Before WATERMAN, HAYS and MARSHALL, Circuit Judges.
Per Curiam: This case is before the Court upon a petition of the National Labor Relations Board, pursuant to Section 10(e) of the National Labor Relations Act, 29 U.S.C.A. §§ 151 et seq ., for enforcement of its order issued December 29, 1961, against Filtron Company, Inc., an employer, and Filter Workers Group, a labor union. The Board found violations of the Act by both the company and the union and entered an order deemed appropriate to remedy the violations. The Board's decision and order are reported at 134 NLRB No. 158 (1961).
On October 16, 1962, the day set for oral argument, the Board, which had submitted a brief, appeared by its counsel and announced ready to proceed. Counsel for the respondent union appeared but stated that he was not prepared to offer oral argument. Counsel for the respondent company did not appear at all. We then announced that the case would be decided on submission without oral argument, and granted leave to the union and to the company to file briefs by October 23, 1962. Both respondents were duly notified, but no briefs were received.
Although such circumstances might be regarded as providing adequate basis for entry of an enforcement order by default, we have nevertheless examined the Board's decision and order in the light of the record. N.L.R.B. v. Eva-Ray Dress Mfg. Co ., 191 F.2d 850 (5 Cir. 1951); N.L.R.B. v. Republican Pub. Co ., 174 F.2d 474 (1 Cir. 1949); N.L.R.B. v. Industrial Metal Fabricators, Inc ., 158 F.2d 14 (7 Cir. 1946). As the Court of Appeals for the First Circuit said in N.L.R.B. v. Local 111, United Brotherhood of Carpenters and Joiners of America, AFL-CIO, 278 F.2d 823 (1 Cir. 1960):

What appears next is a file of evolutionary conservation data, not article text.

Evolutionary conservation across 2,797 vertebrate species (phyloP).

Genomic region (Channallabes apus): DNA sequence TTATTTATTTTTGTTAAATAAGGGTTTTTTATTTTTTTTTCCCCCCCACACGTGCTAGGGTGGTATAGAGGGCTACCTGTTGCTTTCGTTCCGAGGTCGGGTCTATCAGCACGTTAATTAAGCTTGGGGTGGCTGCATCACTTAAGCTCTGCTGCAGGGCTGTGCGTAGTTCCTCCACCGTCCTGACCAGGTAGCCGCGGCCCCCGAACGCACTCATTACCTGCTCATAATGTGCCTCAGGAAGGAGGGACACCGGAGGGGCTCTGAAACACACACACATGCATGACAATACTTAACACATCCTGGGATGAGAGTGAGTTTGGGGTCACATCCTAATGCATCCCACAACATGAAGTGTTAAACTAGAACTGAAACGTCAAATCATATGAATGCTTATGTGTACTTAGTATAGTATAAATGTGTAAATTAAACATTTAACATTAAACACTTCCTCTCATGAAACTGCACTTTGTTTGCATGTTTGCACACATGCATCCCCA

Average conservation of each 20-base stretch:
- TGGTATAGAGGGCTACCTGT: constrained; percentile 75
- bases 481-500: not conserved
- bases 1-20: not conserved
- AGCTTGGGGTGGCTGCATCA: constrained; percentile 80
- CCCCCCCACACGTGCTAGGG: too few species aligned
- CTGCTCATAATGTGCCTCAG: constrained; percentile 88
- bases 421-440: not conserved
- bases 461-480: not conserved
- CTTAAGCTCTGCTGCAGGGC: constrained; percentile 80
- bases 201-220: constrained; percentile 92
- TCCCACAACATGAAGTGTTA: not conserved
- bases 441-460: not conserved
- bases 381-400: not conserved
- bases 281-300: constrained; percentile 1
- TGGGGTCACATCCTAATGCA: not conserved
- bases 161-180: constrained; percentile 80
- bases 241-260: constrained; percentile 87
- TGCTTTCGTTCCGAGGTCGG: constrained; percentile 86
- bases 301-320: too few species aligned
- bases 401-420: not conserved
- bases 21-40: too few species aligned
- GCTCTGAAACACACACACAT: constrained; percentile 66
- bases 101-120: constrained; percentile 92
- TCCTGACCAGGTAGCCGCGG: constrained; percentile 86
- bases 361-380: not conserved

"Any order entered following a decision by the Board is, of course, the court's order, and not that of the Board. In this respect the matter differs from an appeal from a district court. We are correspondingly more concerned with the content of the order. For if, on default, we must automatically enter any order prepared by the Board Congress would in effect be giving to an administrative board the final word in the formulation of our injunctions. We recognize no such power, even if it could be thought that there was such an intent. It does not follow that an order prepared by the Board must be examined with the full scrutiny that would be accorded had respondents diligently preserved and prosecuted their rights. We think the correct rule is that in case of default an order should be enforced if it is not unreasonable on its face, and has some semblance of support on the findings below. Beyond that we see no occasion to enquire. N.L.R.B. v. Cheney California Lumber Co ., 1946, 327 U.S. 385, 66 S. Ct. 553, 90 L. Ed. 739.
We find no reason to deny enforcement. There is in the record sufficient evidence to sustain all of the Board's findings, including the findings that the collective bargaining agreement, and the practices conducted under it, violated §§ 8(a)(1), (2), and (3) and §§ 8(b)(1)(A) and (2) of the Act; that interrogation and threats by the company to its employees regarding their union activity violated §§ 8(a)(1) and (2) of the Act; and that the layoff of two employees was based upon union activity and therefore violated §§ 8(a)(1) and (3) of the Act. The Board's order is also entitled to stand.